Heavy Times: An Aussie heavy music recap feat. Skullcave, No Brainer + more
In our new column, we explore the best heavy music - rock, metal, punk and all its sub-genres - to come out of Perth and the rest of Australia.
Introducing Heavy Times - a new column at Pilerats where we explore the best heavy music - ranging from doom to post-punk; sludge to hardcore, and everything else - to come out of Perth and the rest of Australia over the last little while. We've been out of the game for a while, so to kick things off, we're going to recap some of our favourite releases from this year. This time around, we feature four guns from Perth - Skullcave, No Brainer, Fevermind and The Chain.
The Chain - Bitter Pill EP
Clocking in at just over ten minutes, The Chain's debut EP Bitter Pill has no time for any padding, nor time for superlative bullshit. Riddled with alumni from massive Perth acts such as Miles Away, Flowermouth, Apollo Zen & The Others, Bitter Pill has the all the indications of a group of people who know how to write a banger (or six).
Throughout the EP, The Chain showcases a fairly stock-standard brand of hardcore, however, what makes the release special, is the extra bit of seasoning sprinkled throughout the run time (I, for one, can't recall the last hardcore song I heard with an acoustic guitar in it) and building upon that, you get a strong sense that The Chain aren't ones to take themselves too seriously; many of the themes and peripheral material appearing to skewer some of the masculinity typically associated with the hardcore genre.
Considering the pedigree hardcore that has come out of Perth, saying this is one of the best local hardcore releases in recent memory is huge praise, and if you don't agree, say it to my chain.
Skullcave - Offend Repeat
Yes, that's a Fleetwood Mac cover and yes, it took me a while to work it out too. Skullcave hardly need an introduction. They've been kicking around the Perth scene for a number of years, aggressively pushing the boundaries of their signature Doomgaze sound. Offend, Repeat is no different. A six-minute exploration that traverses through some of Skullcave's more accessible choruses and hooks, almost moving into alternative rock territory, which moves through to some real chunky, hazy, post-rock/post-metal guitar led dives. Never contrived, Offend, Repeat ebbs and flows in a meditative manner, giving the sense that Skullcave are letting themselves be consumed by their instruments, rather than trying to control them.
Little Lies is a fantastic, and unexpected, addition to Offend, Repeat. If nothing else, it really waves the Skullcave banner, further solidifying them as a band that isn't afraid of testing the waters and seeing how malleable their sound can be.
No Brainer - To You
Speaking of the fine pedigree of Perth hardcore, No Brainer are a band that I've been sleeping on for far too long. The No Brainer boys have been pumping out music pretty regularly since their first demo in 2017, with To You feeling like a major step forward in terms of music quality and songwriting for a band beginning to truly flourish within our local scene.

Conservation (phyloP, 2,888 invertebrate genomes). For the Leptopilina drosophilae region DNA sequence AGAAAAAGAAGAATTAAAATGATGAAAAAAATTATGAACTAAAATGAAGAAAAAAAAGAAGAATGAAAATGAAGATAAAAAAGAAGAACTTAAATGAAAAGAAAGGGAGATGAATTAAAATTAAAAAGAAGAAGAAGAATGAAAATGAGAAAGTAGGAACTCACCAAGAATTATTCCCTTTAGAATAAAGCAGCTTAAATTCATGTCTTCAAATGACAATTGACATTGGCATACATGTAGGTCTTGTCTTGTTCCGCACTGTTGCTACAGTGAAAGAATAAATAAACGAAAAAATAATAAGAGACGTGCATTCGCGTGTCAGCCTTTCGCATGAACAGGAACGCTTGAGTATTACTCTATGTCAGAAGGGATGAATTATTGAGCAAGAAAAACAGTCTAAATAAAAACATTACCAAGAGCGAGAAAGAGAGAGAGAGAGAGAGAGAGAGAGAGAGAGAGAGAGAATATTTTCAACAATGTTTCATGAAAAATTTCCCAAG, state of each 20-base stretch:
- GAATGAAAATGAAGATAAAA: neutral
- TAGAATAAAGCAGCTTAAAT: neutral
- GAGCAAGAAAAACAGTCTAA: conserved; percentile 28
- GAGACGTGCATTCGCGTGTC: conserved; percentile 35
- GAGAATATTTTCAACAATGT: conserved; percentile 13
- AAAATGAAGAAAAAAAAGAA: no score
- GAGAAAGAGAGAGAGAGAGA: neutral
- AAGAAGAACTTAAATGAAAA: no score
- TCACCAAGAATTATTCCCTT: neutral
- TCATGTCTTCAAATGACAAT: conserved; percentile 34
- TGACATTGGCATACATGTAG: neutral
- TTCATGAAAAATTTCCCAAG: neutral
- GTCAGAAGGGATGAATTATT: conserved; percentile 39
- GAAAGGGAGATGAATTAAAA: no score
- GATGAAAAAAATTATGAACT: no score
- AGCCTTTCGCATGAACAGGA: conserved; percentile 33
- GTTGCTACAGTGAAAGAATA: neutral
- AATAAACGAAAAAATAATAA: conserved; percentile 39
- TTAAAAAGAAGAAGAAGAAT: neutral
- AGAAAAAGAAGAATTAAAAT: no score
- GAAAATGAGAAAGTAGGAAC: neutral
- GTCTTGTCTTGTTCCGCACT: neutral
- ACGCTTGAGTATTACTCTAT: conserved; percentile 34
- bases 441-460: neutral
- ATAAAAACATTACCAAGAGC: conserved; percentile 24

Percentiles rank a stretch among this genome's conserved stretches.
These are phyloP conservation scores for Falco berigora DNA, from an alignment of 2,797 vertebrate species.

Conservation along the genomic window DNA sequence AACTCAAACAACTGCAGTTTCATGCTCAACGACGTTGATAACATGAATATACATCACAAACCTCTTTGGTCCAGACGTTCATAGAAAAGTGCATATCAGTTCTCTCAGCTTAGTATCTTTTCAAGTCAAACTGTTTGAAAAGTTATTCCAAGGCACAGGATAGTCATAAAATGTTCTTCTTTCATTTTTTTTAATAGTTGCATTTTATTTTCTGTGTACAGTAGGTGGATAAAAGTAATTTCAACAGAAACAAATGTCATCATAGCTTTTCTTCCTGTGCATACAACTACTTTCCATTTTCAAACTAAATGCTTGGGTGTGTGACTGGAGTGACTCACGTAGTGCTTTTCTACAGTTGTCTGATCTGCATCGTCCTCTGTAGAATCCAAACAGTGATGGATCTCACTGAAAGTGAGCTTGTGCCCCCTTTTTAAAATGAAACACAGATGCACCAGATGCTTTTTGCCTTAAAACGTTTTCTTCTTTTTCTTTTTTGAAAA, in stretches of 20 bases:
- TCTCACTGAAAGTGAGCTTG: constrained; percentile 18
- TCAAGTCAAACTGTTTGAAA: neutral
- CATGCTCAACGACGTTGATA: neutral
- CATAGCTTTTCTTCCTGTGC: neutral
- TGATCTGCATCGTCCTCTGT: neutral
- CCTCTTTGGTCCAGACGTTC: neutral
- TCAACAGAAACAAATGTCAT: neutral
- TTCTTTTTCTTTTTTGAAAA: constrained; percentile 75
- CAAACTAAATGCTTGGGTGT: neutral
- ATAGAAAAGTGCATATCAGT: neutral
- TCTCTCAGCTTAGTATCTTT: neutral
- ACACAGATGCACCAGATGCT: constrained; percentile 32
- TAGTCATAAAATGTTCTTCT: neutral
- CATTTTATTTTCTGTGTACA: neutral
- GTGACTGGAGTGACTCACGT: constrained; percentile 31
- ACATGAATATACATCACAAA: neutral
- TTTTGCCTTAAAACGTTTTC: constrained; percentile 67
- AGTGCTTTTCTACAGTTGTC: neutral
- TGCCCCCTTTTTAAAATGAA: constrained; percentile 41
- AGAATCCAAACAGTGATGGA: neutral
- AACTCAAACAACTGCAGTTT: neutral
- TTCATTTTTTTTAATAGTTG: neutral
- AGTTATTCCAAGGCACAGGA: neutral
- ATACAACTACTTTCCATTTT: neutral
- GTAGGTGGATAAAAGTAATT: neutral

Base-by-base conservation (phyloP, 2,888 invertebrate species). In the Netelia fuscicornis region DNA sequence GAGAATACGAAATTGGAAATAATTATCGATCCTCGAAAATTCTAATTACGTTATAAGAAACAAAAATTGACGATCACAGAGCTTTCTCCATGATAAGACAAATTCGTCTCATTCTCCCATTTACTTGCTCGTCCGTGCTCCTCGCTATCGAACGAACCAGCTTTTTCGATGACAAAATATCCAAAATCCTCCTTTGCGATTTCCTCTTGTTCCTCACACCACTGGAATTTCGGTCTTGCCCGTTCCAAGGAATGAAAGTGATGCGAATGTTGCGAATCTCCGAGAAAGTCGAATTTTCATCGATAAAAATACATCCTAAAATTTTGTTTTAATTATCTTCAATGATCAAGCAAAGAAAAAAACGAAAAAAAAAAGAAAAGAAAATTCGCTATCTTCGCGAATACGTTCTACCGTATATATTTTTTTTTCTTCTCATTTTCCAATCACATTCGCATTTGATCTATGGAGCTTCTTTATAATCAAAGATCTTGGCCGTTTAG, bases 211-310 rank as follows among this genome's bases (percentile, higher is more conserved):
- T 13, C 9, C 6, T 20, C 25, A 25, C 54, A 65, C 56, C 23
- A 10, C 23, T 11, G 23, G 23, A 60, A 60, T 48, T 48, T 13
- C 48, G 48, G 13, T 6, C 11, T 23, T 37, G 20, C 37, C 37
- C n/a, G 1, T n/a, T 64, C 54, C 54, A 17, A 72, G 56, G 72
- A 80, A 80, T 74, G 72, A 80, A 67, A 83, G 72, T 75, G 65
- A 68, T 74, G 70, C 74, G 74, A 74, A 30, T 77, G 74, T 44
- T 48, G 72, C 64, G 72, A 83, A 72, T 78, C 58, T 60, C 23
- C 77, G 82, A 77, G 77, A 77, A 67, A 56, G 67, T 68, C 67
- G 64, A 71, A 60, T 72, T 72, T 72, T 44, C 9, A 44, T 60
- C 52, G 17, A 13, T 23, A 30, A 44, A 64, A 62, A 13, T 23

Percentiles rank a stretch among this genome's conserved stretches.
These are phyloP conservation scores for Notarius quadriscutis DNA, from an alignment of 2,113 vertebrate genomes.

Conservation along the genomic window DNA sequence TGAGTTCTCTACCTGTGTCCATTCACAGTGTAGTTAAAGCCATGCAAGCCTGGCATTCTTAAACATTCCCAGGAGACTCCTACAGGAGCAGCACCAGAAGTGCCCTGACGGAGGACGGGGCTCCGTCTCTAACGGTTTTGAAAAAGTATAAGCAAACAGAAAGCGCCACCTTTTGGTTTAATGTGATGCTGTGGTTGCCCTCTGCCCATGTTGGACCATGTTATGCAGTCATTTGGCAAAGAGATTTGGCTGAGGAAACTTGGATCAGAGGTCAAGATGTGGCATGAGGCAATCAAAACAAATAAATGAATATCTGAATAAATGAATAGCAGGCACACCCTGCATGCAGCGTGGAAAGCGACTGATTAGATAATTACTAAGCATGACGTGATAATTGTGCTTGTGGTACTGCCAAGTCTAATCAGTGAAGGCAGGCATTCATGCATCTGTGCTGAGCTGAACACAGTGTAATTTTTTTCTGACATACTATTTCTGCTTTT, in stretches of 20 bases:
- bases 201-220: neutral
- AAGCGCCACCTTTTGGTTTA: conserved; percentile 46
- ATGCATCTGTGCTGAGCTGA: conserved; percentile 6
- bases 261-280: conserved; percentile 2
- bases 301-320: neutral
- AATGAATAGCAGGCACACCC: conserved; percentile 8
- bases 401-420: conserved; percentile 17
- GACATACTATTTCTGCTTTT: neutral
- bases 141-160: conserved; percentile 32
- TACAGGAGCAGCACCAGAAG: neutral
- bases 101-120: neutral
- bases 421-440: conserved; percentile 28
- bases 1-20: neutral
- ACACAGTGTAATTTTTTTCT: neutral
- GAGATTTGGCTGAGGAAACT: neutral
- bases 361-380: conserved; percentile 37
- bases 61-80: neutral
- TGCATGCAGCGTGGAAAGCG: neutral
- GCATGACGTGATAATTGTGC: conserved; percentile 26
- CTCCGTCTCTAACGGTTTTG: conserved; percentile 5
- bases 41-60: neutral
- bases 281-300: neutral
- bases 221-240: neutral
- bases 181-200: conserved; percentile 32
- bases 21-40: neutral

Coming in at just under two minutes, To You punches you square in the face with a frantic, power chord lead, introduction (with some very much appreciated Comeback Kid vibes), into a rhythmic throwdown to close things off. Sure, it's quick, but it packs a lot of really interesting shit into that run time. In my experience, a lot of budding hardcore bands rely on making a lot of noise, not doing anything that complex, and calling it hardcore. The ones that shine, keep things sonically interesting and stray away from the temptations of being a chugg-fest.
No Brainer are firmly in the latter category.
Fevermind - Fevermind EP
Where the fuck did this band come from? Out of basically nowhere, Fevermind dropped their first, self tilted EP, and I had to quickly scour the internet to make sure that they weren't a behemoth of the Perth scene that had been doing this for years. By far one of the most polished debut releases I've heard from any band, period, here's a sense of cohesion between each of the tracks on the EP, forming one solid body of work, that you only really come to expect from seasoned artists, certainly not those on their first release.
Fevermind wear their influences firmly on their sleeve, and it's easy to draw comparisons between them and a myriad of other bands. However, what sets Fevermind apart, is that they have clearly taken those influences and made something that is completely their own out of it. There's an ethereal aesthetic surrounding the vocals throughout the release, juxtaposed against the rest of the band providing a firm, grounding force. Between the two, the songs drive effortlessly and rarely meander.
Ivy, being the only exception, wherein the song is driven mostly by piano with a tiny bit of overdriven guitar soaring overhead. I'm usually a little concerned when bands mix it up this drastically, but it's simply a great song. It shows Fevermind is far from a one-trick-pony, and something tells me this won't be the last you hear about them.